Are You Cooking With Gas Or Electric?
STOVES, RANGES AND OVENS
If you are considering buying a new range and oven, you can expect to live with your purchase for the next 20 years. The choice you make in the store can save you a little or a lot of money over the next two decades.
First, look beyond the initial price tag. All appliances have two costs - the purchase price, and the operating cost, or the money that you pay out month after month, year after year, in the form of your utility bills. That on-going expense is important to consider, for it may be as much or more than the purchase price.
Today, about 58 percent of American households cook with electricity, but gas cooking is making a steady comeback, for good reason. A gas stove costs less than half as much to operate as an electric one, provided it is equipped with electronic ignition instead of a pilot light. The electronic pilotless ignitions reduce gas usage by about 30 percent over a constantly burning pilot light. These are also more convenient, eliminating the need to restart a standing pilot light.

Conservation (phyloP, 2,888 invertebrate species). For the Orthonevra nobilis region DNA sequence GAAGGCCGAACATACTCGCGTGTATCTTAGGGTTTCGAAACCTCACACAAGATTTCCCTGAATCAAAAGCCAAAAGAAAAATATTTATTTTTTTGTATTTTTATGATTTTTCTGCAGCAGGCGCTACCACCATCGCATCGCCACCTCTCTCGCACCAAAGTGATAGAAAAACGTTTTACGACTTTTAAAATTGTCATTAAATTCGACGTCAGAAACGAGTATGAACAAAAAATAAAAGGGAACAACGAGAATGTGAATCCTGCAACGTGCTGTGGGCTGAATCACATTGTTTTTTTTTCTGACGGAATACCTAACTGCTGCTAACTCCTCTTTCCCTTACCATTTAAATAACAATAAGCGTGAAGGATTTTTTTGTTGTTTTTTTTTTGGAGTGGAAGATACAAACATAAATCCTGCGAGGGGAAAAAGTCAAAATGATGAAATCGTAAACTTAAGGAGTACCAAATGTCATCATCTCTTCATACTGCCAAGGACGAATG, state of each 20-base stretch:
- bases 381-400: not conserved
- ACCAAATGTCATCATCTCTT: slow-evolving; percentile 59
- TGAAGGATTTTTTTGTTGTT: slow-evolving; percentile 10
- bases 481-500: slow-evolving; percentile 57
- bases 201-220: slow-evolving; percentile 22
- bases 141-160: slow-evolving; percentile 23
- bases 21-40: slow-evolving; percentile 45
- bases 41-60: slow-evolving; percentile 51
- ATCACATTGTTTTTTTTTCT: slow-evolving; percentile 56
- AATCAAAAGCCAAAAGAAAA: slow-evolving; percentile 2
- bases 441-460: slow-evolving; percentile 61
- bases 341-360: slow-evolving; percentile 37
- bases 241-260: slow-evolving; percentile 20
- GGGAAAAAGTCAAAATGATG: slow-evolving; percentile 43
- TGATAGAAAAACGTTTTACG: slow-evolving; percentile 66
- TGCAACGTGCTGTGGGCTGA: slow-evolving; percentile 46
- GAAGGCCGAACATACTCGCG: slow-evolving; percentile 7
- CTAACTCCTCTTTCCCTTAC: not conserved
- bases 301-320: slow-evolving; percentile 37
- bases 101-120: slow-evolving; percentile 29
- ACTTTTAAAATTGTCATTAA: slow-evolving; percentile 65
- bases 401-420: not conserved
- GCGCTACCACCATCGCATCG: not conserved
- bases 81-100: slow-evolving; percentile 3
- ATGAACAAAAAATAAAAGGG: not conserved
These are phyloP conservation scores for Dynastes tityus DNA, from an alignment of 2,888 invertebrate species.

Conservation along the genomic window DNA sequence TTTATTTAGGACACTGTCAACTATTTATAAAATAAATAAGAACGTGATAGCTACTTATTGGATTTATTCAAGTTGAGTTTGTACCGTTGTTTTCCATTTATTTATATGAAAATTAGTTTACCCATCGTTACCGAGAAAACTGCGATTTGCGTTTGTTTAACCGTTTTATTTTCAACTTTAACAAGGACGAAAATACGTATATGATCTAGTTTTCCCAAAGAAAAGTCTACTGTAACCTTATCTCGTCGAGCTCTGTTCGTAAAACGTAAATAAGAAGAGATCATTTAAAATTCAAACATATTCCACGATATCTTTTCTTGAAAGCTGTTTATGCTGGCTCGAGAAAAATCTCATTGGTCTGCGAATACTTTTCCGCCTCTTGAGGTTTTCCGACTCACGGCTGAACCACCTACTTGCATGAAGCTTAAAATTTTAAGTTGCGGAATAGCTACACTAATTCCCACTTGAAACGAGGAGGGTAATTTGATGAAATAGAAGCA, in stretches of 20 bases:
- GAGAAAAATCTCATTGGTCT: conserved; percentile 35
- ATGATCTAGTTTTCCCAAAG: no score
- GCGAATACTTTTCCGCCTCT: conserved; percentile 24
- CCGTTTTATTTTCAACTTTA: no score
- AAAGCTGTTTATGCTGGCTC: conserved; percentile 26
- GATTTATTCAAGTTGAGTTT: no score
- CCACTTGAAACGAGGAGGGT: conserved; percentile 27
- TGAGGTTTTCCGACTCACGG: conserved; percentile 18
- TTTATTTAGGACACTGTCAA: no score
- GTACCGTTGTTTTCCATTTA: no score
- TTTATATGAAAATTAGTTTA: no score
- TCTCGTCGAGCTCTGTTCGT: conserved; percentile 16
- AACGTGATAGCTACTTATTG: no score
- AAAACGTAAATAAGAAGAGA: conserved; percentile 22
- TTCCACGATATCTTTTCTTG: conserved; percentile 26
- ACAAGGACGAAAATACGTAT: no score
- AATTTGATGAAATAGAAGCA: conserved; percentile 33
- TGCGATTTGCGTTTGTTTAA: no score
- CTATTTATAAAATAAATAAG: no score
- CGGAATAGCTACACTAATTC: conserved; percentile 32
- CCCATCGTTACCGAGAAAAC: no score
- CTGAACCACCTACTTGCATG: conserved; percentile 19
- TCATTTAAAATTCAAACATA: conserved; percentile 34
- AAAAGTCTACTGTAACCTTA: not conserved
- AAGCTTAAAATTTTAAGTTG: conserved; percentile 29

Consider the new Convection ovens. These are new designs that continually circulate heated air around the food being cooked. (Think of an oven with a built-in fan.) Convection ovens distribute heat more evenly than ordinary ovens, so cooking time and cooking temperatures can be reduced, cutting energy use by about a third, on average.
Cost of Cooking
This table from the Consumer Guide to Home Energy Savings compares the cost of cooking a casserole in several ways. It assumes the cost of gas is $.60 a therm, and electricity is $.08 a kWh.
|Electric Oven||350||1 hour||2.0 kWh||$.16|
|Electric Convection Oven||325||45 minutes||1.39 kWh||$.11|
|Gas Oven||350||1 hour||.112 therm||$.07|
|Electric Frying Pan||420||1 hour||.9 kWh||$.07|
|Toaster Oven||425||50 minutes||.95 kWh||$.08|
|Electric Crockpot||200||7 hour||.7 kWh||$.06|
|Microwave Oven||"High"||15 minutes||.36 kWh||$.03|
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